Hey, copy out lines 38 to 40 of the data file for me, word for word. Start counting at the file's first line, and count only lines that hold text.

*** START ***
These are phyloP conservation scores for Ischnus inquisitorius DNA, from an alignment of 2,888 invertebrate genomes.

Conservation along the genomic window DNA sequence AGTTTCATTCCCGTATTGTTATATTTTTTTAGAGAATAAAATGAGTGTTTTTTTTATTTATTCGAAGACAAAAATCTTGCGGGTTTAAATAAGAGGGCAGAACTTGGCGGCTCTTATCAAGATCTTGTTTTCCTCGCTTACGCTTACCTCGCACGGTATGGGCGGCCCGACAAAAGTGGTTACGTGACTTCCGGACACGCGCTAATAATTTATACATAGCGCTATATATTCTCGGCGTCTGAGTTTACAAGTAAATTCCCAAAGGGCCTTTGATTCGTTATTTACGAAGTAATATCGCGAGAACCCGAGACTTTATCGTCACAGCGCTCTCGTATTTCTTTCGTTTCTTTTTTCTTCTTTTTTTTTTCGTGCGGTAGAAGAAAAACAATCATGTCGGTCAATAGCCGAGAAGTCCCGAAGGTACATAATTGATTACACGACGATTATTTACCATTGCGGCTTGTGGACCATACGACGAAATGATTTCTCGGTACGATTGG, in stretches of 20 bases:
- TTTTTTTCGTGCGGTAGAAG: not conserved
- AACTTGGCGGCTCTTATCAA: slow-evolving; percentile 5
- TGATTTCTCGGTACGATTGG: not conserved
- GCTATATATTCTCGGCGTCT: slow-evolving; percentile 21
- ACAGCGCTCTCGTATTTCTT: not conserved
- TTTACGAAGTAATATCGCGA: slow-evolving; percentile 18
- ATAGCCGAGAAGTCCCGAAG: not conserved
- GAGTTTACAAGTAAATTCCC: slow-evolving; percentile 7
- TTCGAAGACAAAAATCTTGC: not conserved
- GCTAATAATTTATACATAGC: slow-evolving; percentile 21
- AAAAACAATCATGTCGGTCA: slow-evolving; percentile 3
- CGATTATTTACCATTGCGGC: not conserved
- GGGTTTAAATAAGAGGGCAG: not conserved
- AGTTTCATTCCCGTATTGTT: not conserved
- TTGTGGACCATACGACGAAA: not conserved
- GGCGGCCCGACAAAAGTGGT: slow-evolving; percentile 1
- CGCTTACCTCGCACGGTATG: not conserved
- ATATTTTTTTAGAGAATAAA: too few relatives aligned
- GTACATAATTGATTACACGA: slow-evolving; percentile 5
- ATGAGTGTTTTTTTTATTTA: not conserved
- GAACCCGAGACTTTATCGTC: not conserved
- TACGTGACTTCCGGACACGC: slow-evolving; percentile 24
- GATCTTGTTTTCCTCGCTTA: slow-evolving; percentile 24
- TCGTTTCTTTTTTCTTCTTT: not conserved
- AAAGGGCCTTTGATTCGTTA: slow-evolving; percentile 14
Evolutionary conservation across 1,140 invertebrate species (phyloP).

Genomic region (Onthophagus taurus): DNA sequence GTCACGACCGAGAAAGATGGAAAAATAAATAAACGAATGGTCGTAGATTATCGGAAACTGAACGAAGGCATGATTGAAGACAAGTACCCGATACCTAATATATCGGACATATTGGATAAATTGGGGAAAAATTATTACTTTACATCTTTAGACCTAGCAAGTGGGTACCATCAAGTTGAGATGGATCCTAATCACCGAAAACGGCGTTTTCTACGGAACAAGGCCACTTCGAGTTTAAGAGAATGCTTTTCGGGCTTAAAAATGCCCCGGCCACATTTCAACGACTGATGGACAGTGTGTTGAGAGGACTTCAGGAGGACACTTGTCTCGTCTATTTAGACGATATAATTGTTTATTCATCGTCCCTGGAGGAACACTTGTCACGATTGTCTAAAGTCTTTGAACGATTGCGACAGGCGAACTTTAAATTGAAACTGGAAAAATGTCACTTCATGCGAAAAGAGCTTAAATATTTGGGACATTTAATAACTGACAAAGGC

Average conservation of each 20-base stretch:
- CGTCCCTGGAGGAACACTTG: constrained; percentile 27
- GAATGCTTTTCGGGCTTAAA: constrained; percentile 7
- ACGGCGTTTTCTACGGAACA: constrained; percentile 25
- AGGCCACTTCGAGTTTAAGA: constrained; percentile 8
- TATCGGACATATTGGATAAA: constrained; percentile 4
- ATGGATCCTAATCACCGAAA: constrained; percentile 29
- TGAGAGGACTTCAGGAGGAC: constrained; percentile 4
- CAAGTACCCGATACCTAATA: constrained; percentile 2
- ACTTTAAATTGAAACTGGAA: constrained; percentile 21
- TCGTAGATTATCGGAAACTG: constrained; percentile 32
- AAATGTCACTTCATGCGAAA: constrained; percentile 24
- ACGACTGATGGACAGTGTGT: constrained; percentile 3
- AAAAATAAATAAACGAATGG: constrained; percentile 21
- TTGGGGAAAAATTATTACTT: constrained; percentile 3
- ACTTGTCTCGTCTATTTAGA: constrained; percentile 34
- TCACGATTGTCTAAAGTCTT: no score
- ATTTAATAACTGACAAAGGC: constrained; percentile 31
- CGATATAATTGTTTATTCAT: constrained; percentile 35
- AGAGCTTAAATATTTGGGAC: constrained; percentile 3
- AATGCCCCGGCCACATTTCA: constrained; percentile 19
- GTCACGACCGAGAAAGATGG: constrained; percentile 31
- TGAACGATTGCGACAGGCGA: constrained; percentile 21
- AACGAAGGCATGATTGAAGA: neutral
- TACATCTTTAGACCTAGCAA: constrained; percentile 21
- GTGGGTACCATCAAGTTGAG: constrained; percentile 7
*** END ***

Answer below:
- CAAGTACCCGATACCTAATA: constrained; percentile 2
- ACTTTAAATTGAAACTGGAA: constrained; percentile 21
- TCGTAGATTATCGGAAACTG: constrained; percentile 32